Jeff Sinegal, co-founder of Costco, created a solid performance culture through decisions that were widely seen as counter intuitive. For example, during the economic crisis in 2008/09, he gave employees a pay increase, explaining that “We should be helping the employees in bad times- not letting them go”.
Sinegal was clearly on to something, as shown by Costco’s stable, predictable stock. What’s keeping their stock in check, you may ask? High quality performance and profit year in and year out. That’s the power of great company culture. Additionally, in 2019 Costco’s net income grew by 17% and they’ve consistently received top ratings on Glassdoor.com as a great place to work.
Compare this to Jack Welsch, former CEO of GE, who was considered the business leader to follow in his 20 years as head of the company. (Many people continue to use his methods as their leadership philosophy). He focused so ruthlessly on performance and shareholder value, that after he left the company in 2001, GE’s share price steady declined. It eventually plummeted in the GFC due to GE’s ineffective diversification, which forced them to heavily rely on their financial arm. These days, GE’s share price is about what it was back in the mid-late 1990s.
If you’re contemplating some difficult decisions in your workplace around restructures and redundancies, now is the time to protect (and even grow!) your great workplace culture.
- Start with a strategy and ask some questions.
Are these changes going to help or hinder business growth in the short-medium-long term? What other options are available to us? Have we properly explored them or just made assumptions? ( i.e. Not asking a staff member to take leave because you’re assuming they won’t).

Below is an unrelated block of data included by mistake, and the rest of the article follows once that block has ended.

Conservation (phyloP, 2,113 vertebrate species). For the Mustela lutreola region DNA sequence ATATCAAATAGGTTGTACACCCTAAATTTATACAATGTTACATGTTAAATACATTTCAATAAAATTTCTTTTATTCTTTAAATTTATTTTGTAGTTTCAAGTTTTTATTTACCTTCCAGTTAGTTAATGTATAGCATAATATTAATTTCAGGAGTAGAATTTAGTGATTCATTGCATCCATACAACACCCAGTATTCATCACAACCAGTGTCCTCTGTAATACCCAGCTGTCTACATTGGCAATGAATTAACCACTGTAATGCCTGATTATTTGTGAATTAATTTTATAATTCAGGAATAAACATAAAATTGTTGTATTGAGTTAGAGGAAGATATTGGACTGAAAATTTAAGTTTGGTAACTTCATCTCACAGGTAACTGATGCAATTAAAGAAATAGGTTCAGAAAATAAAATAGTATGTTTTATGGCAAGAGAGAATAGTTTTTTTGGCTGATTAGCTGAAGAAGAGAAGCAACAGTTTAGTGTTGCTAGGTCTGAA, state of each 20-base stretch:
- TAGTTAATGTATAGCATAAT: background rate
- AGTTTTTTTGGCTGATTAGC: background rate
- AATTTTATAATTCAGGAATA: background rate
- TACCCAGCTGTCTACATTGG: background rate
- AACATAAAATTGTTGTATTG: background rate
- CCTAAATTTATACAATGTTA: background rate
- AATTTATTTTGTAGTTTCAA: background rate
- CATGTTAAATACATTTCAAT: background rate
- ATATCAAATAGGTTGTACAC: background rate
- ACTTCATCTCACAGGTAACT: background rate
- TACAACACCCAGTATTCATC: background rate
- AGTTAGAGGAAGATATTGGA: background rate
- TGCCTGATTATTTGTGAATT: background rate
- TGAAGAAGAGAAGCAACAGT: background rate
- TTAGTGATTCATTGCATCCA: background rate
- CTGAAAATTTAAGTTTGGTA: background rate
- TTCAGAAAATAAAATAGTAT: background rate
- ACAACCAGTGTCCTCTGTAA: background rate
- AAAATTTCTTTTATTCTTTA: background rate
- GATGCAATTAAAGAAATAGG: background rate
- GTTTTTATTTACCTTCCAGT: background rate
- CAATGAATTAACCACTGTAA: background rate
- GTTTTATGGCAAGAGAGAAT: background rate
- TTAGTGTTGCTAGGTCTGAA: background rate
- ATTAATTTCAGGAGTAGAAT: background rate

- Consult with your employees.
Although this is required under the Fair Work Act, many businesses are still missing this step. I invite you to take this compliance requirement seriously. GENUINELY consult and listen to your teams and any ideas they may have. Working alongside your team in this way greatly increases your chances of a better outcome.
- Provide support.
Not just to employees that may be leaving, but also to those who remain.
Don’t underestimate the emotional impact others’ departures may have on your current staff – there may be feelings of guilt and anger (just for a start). This is the time to lean on your EAP and give leaders the tools and frameworks to keep communication flowing.
- Pulse Check.
It’s tempting to avoid surveying your staff on satisfaction and engagement in tough times. It can be hard to receive that feedback.
But this is the best time to stay connected to your employees. If you have a leaner team, you need to increase engagement. Believe it or not, that’s how companies continue productivity and growth through hard times. Utilise some pulse checks on a regular basis to understand what is happening in the workplace and how you can help.
The fact of the matter is that engaged employees lead to high performance, growth, and long-lasting businesses. According to the 2019 Best Places to Work Australia study, the best businesses with <100 employees averaged over 15% revenue growth and have remained in business for over 20 years. When this crisis is over, you want to be the business that can still provide value to your customers and thrive.
No matter the financial position of your organisation right now, this isn’t the time to forget about workplace culture. Keep a long-term vision, continue to respect and engage with your employees, and you will be well poised to build a business that endures and grows.
Have you had any recent success of engaging and communicating with your team? (Breakthrough moments, ideas for growth, etc.) We’d love to hear! Share in the comments section below.